New Orleans-area public school districts saw their academic performance hold relatively steady in the first year of standardized exams that were fully aligned with the new Common Core academic standards.

Statewide, exam scores released Thursday showed only a modest dip. Louisiana’s average score went from an 89.2 in 2014 to an 88.8 this year on a 150-point scale, leaving the state with a B rating overall.

The relative consistency, in New Orleans and across the state, is partly by design. State officials applied a curve to prevent any dramatic shifts, holding steady the number of schools that scored at each letter grade. That curve affected the grades of 111 schools.

Students at more than 1,150 elementary, middle and combination schools took the Common Core exams, which do not apply at high schools.

The Common Core state standards — new academic standards for reading, writing and math — and the corresponding tests provided by a consortium known as the Partnership for Assessment of Readiness for College and Careers have caused a big stir in Louisiana and elsewhere in recent years. The tests, which third- through eighth-grade students took in March and May, are generally seen as more rigorous than the old LEAP (Louisiana Educational Assessment Program) test.

Some parents question the new methods teachers are using to prepare students for the exams, though educators typically view them more favorably. The clamor rose to such a level last year that about 4,400 students opted out of the exams and the Legislature made addressing the Common Core controversy a priority.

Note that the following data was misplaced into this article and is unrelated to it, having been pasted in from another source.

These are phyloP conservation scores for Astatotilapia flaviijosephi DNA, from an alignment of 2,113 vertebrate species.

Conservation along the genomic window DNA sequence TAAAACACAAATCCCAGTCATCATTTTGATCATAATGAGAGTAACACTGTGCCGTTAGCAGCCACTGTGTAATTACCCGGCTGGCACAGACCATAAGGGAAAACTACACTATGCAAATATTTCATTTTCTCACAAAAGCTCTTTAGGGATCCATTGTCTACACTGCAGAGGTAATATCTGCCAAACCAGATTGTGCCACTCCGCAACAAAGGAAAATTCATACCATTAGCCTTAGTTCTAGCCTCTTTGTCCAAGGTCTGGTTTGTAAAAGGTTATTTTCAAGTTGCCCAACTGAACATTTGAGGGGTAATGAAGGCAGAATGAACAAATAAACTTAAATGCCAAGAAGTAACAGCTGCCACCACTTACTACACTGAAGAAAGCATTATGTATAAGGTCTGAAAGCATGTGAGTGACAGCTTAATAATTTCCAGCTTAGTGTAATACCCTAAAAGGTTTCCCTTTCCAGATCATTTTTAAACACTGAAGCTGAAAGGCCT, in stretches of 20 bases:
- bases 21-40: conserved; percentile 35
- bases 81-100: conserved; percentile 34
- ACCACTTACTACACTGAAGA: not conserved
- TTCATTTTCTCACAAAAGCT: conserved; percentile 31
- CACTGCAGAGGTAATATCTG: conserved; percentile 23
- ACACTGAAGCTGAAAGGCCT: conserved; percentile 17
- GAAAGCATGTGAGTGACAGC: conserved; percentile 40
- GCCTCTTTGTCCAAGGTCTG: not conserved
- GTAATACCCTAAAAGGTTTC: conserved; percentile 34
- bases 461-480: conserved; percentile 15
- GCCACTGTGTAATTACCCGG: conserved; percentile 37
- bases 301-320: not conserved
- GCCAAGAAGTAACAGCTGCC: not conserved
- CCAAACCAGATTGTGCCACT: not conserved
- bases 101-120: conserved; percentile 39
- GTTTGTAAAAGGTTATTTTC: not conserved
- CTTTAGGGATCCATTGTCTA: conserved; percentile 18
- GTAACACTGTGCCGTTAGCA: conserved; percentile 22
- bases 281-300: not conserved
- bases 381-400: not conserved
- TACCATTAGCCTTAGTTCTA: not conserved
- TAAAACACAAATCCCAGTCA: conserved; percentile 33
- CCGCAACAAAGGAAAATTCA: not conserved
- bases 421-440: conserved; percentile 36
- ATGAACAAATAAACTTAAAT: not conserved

The result was a set of laws dubbed the Common Core compromise. Among other changes, the compromise stipulated that no more than half of the questions on 2016 exams can come from the PARCC consortium. As a result, last school year was the first and possibly last time students in Louisiana will take PARCC-developed tests.

The law also called for a standards review committee to tweak the Common Core standards. That committee will present its work to the state Board of Elementary and Secondary Education, which will adopt new standards by March.

The scores released Thursday had been put on hold while the state Department of Education figured out how to account for the students who opted out of the tests. High school scores — unaffected by Common Core — were released in October.

Common Core aside, test scores generally are a big deal for all involved in public education. Parents use them to help decide which schools are best suited for their children. They also determine whether conventional schools will be subject to state takeover and whether charter schools will remain open.

This year’s letter grade curve — which means the percentages of A, B, C, D or F schools this year are the same as in 2013 — is an attempt to avoid unfairly penalizing school systems that have had to train students and staff to face harder exams, state Superintendent John White has said.

The state also is pushing schools toward higher expectations. In this year’s results, an A school is one where students, on average, scored at “basic” or better. But by 2025, an A school will be one where students on average score at “mastery” or above, the next level up.

School systems in and around New Orleans remained relatively steady this year. The typical high performers, including most schools governed by the Orleans Parish School Board, did well, as expected. The system’s 109.6, A- rating was the second-highest in the state and the highest in the New Orleans area.